Godwyn Piang Nee
The move from Mauritius to USCGA was the greatest transition of my life and I was excited to finally experience life abroad and represent my country in the world’s greatest Coast Guard. The transition to this unique environment pushed me to adapt and quickly grow into an independent adult in the military. I never had to ask my parents for anything ever since I left the country. The cadet pay and various support programs at the Academy were enough for me to get along. The motivational support I receive from my friends and family is very important to me as it pushes me to work hard to make them proud. The long distance and Covid-19 restrictions made it difficult for me to return home, but I am very grateful to my shipmates who invited me to explore their states during holidays! In 2021 alone, I had awesome trips to Alaska, Florida, Pennsylvania, and Texas with my friends and often visited my assigned sponsor family who live close to the academy.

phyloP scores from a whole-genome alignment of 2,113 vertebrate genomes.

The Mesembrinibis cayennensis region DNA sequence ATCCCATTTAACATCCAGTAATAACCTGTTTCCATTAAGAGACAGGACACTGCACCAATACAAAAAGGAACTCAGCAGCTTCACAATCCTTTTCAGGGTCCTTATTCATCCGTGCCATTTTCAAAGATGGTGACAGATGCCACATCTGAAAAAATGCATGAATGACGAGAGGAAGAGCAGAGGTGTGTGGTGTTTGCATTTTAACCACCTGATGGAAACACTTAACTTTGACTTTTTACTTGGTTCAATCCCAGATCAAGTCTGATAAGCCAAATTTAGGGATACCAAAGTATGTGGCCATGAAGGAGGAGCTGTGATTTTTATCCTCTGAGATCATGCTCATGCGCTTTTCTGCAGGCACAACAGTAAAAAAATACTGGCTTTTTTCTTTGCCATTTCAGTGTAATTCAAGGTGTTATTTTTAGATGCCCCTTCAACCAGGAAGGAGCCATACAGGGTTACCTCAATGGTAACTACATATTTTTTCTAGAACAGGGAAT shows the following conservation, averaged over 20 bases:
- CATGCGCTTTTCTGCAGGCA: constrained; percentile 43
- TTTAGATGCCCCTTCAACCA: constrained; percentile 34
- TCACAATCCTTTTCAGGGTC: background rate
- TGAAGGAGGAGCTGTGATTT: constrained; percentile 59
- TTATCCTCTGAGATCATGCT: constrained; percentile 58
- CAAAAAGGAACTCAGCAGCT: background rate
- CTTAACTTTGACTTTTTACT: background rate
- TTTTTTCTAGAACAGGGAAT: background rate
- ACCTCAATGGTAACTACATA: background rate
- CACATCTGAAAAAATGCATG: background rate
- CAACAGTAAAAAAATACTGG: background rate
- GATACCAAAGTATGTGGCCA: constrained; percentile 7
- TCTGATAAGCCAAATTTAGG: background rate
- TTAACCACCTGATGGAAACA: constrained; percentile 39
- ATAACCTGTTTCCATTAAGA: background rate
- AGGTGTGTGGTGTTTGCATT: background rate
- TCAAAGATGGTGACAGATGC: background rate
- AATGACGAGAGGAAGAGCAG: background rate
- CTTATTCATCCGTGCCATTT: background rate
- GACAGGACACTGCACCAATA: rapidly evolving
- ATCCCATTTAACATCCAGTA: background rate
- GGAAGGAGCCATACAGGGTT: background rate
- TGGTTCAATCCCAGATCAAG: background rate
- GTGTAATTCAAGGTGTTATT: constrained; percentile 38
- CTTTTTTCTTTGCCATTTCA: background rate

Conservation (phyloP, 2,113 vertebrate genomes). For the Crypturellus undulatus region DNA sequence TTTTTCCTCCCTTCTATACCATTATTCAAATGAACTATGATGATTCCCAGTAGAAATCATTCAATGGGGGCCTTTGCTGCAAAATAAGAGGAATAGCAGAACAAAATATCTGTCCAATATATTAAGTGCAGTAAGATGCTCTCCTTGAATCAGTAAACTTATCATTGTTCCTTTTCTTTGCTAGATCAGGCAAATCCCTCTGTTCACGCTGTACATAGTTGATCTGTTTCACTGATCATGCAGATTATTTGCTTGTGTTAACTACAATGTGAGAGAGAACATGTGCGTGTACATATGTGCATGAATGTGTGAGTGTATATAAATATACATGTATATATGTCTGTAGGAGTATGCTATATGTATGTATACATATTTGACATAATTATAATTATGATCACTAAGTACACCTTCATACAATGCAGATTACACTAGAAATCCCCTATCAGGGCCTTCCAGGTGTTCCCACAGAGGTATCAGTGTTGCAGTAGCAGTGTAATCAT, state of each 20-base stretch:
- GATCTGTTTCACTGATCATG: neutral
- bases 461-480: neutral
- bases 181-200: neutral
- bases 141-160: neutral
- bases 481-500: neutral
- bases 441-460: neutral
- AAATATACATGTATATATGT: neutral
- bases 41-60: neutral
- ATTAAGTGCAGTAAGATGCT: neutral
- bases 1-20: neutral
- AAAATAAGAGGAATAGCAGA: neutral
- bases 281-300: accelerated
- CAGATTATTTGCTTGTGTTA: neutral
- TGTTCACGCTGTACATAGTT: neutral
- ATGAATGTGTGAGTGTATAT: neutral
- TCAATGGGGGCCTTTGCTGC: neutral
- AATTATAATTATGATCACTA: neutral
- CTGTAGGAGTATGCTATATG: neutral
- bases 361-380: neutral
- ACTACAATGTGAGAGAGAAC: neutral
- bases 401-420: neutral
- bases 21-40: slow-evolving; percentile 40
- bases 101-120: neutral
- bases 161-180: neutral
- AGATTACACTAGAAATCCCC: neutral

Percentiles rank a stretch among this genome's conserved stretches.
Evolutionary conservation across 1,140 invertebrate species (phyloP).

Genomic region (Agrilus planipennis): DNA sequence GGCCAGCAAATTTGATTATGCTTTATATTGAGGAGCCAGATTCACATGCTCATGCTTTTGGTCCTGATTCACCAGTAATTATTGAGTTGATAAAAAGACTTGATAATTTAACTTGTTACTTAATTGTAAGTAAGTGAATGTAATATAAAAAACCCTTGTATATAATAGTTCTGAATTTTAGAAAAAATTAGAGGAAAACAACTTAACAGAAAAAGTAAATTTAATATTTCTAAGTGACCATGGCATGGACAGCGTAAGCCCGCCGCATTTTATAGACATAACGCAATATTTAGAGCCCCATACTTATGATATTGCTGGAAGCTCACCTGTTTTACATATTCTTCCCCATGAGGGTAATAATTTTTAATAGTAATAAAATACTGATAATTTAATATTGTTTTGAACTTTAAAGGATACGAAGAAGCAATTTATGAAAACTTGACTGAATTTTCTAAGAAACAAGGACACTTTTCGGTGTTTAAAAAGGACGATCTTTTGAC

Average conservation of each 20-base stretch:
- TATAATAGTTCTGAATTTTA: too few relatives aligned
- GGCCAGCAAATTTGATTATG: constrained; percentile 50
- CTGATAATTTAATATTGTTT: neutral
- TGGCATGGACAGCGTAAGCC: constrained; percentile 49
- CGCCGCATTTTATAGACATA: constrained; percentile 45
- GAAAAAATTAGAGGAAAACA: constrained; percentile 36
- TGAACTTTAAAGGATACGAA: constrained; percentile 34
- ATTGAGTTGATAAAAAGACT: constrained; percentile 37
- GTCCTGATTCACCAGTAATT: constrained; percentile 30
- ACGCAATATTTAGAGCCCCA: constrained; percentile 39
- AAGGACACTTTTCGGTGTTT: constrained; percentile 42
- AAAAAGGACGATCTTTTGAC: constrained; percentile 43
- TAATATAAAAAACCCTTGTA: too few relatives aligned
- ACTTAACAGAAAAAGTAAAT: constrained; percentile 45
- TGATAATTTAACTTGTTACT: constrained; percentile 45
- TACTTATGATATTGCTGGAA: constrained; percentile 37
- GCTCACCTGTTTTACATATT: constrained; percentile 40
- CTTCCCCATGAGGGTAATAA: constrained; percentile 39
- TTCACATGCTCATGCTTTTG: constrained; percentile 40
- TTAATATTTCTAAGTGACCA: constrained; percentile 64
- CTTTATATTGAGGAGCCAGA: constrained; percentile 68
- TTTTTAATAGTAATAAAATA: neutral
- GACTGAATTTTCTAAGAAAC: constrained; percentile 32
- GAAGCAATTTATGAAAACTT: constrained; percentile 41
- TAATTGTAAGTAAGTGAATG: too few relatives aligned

Despite the smooth transition, I struggled with a feeling of loneliness when I realized that my friends from Mauritius could not relate or even understand what my new life at the Academy looked like. I felt distanced and disconnected from everyone I love and struggled to emotionally connect with my new friends here, even though, I knew they were here for me. Eventually, everything turned around when I started understanding how American friends interact with each other and realized that everyone expresses their appreciation for someone in a different way. I also realized that my friends from Mauritius were always excited to hear about my adventures and strongly rooted for me even if they didn’t fully understand life at a service academy.
Looking ahead to graduation, I want to work on drug interdiction and anti-piracy in Mauritius. Being an island nation, my country has a large maritime territory to manage. I cannot wait to bring back home all the knowledge I am acquiring through the United States Coast Guard!